"When you grabbed my phone at the bar, I panicked," Abraham told me. "When you left your phone at home, I posted to Facebook that there was a big surprise tonight. I was worried you were going to see it."

AND THEN THE GAME STARTED OVER AGAIN. The fake plays didn't count. My run didn't count. I even made sure my foot was on home plate when I said yes. For naught!

I was so distracted during the game that my special treatment had ended. I was once again placed in the back of the outfield. I was literally staring at my ring when the ball was kicked toward me. Someone else had to get it.

I didn't know the final score until two days later. We lost. But as the ref explained to me when he restarted the game and my run didn't count, I had already won.

~Tuesday, April 16, 2013

The Rules

A girlfriend of mine has a tradition within her circle of friends. One of her friends used to work at a wedding magazine and had received a Mr. Wonderful doll as a promotional item. Mr. Wonderful is a plastic doll with pre-approved sayings such as "You look nice today," and "Why don't we go the the mall, didn't you want some shoes?"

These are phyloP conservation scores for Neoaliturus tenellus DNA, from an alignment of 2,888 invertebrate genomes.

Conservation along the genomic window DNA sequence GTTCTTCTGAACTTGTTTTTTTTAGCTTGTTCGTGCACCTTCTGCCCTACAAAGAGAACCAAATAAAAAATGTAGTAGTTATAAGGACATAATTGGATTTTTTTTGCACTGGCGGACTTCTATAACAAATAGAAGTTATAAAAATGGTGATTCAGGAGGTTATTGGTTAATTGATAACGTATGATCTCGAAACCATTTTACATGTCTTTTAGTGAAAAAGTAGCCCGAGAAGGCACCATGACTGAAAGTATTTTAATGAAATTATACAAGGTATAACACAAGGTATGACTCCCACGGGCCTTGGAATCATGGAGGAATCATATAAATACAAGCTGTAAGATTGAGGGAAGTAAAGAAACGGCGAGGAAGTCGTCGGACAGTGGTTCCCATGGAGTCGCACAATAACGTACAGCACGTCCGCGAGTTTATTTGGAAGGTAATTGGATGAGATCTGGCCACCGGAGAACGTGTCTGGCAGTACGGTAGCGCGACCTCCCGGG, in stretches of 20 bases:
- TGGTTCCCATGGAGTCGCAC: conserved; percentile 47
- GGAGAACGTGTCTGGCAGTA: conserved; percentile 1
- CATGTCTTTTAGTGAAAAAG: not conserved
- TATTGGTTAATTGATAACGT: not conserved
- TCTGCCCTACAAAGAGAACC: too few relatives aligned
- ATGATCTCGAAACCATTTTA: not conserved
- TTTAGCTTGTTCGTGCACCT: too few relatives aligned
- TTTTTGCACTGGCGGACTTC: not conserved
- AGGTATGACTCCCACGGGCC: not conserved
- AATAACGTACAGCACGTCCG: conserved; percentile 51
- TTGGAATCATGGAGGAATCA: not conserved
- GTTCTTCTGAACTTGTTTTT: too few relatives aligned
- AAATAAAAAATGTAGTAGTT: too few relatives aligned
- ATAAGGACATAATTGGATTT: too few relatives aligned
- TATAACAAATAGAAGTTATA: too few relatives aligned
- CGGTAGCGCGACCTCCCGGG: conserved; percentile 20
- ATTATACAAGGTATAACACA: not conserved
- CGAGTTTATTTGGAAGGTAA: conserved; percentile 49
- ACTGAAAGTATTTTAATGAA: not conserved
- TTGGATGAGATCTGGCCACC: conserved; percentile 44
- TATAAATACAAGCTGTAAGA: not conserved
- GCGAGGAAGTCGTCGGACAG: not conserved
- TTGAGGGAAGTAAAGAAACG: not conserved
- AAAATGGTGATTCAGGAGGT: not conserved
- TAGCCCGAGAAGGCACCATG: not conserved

She kept Mr. Wonderful on her desk until she met her real-life Mr. Wonderful. And then she gave him to a co-worker, and then she met her own Mr. Wonderful. That's when my friend got Mr. Wonderful. She had him for two days and then got engaged. And now Mr. Wonderful has been passed on again. The current owner is a little freaked out about Mr. Wonderful and has him sitting in her closet.

I'd like to think my books are our version of Mr. Wonderful.


I'm going to miss The Rules probably most of all. What a funny, antiquated little book! I bought The Rules spring of 2001 when my first serious boyfriend broke up with me so he could go on spring break with his friends and not me. We got back together until the following summer when he wanted to spend the summer with his friends and not me. We did not get back together my senior year of college.

I tried my hardest to follow The Rules, but my collegiate butt could not do it. I even kept a journal for a year tracking my progress. I remember one of The Rules being don't talk to a man first. "Otherwise, how will you know if he spotted you first, was smitten by you and had to have you, or is just being polite?"

Because of that Rule, I didn't talk to anyone for a month. I would take my puppy (the now old Femme Fatale) to the dog park every day and not talk to a single person. Then one time my dog got away from me and was happy splashing in a muddy pond, and a guy named Leon with two Chihuahuas asked if I needed help retrieving her. He got her out of the pond for me... and never spoke to me again. The dog park was a lonely place for me.

The bit of the book I did take with me was The Rule to strive to look feminine. Find what fits and colors make you look your best and run with it. Put your best foot forward and become a creature unlike any other. Following this advice I began to feel better about myself, irrespective of a man's opinion. I still follow this Rule to this day.